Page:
Mammals in wetlands

At least 9 species of mammal live in NSW wetlands, where they find plentiful supplies of their preferred foods.

Mammals that live in wetlands

Platypus (Ornithorhynchus Anatinus)There are at least nine species of mammal that rely wholly or partly on wetlands in New South Wales. They include the following native mammals:

  • The swamp rat is found on the NSW coast and lives in heathlands, densely vegetated swamps in forests and in thick vegetation along rivers and streams.
  • The common water rat is one of Australia's largest rodents and is usually found near permanent bodies of water. It lives in burrows in river and lake banks.
  • The platypus lives in burrows in the banks of rivers, streams, creeks and ponds, ideally ones that are shaded by native vegetation.
  • The fishing bat lives in tree hollows, caves, mines, culverts and under bridges, often close to water. It’s also known as the southern myotis or large-footed myotis.

Other mammals that live around wetlands include the yellow-footed antechinus, common planigale, common blossom-bat, eastern chestnut mouse and pale field rat.

Why do mammals need wetlands?

Mammals live in wetlands because they are adapted to the wet conditions and there is a plentiful supply of their preferred foods.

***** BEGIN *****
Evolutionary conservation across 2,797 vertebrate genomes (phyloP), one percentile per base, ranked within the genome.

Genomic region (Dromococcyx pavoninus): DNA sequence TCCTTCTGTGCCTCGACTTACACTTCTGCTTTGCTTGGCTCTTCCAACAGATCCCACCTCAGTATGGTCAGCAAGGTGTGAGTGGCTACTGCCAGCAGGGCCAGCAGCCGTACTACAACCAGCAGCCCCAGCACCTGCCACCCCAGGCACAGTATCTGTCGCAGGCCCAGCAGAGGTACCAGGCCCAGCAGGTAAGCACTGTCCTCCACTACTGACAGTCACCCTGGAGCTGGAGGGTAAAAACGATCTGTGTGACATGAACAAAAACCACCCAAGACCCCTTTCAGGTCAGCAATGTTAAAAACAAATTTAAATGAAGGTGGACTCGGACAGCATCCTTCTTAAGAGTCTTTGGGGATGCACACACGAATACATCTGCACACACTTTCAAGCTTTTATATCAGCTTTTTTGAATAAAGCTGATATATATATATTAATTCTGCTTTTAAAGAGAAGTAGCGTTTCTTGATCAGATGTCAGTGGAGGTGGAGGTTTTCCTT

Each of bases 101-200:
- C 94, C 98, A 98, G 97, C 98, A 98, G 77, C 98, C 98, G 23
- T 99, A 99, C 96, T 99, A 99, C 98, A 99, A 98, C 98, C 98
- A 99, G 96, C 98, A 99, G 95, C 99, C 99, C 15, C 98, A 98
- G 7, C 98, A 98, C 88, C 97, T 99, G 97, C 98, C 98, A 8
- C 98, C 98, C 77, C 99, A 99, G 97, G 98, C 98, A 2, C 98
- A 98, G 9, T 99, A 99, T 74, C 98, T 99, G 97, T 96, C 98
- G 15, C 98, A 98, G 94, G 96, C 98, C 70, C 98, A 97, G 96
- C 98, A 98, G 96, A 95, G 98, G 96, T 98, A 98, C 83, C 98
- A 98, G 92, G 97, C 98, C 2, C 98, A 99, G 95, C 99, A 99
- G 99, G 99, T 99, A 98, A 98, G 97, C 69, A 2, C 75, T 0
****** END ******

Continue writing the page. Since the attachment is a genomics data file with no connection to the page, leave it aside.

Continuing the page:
For example:

  • The swamp rat feeds on grasses, sedges, reeds, seeds and insects.
  • The water rat feeds on a wide range of prey including large insects, crustaceans, mussels and fishes, and even frogs, lizards, small mammals and water birds.
  • The platypus mainly feeds during the night on a wide variety of aquatic invertebrates, free-swimming organisms such as shrimps, swimming beetles, water bugs and tadpoles, and at times worms, freshwater pea mussels and snails.
  • The fishing bat feeds on aquatic insects, small fish and flies close to the surface of rainforest streams or large lakes and reservoirs.

Threats to mammals in wetlands

Mammals that rely on wetlands face a variety of different threats.

For example:

  • The main threats swamp rats face are from land clearing, swamp reclamation and being preyed upon by cats.
  • Water rats face threats from habitat alteration caused by flood mitigation and swamp drainage, and from being preyed upon by cats and foxes.
  • Platypuses rely on water that’s relatively free of pollutants.
  • Fishing bats face threats from the destruction of caves by mining, disturbance by human visitors, tree clearing, changes to their feeding areas caused by forestry, agriculture and pollution.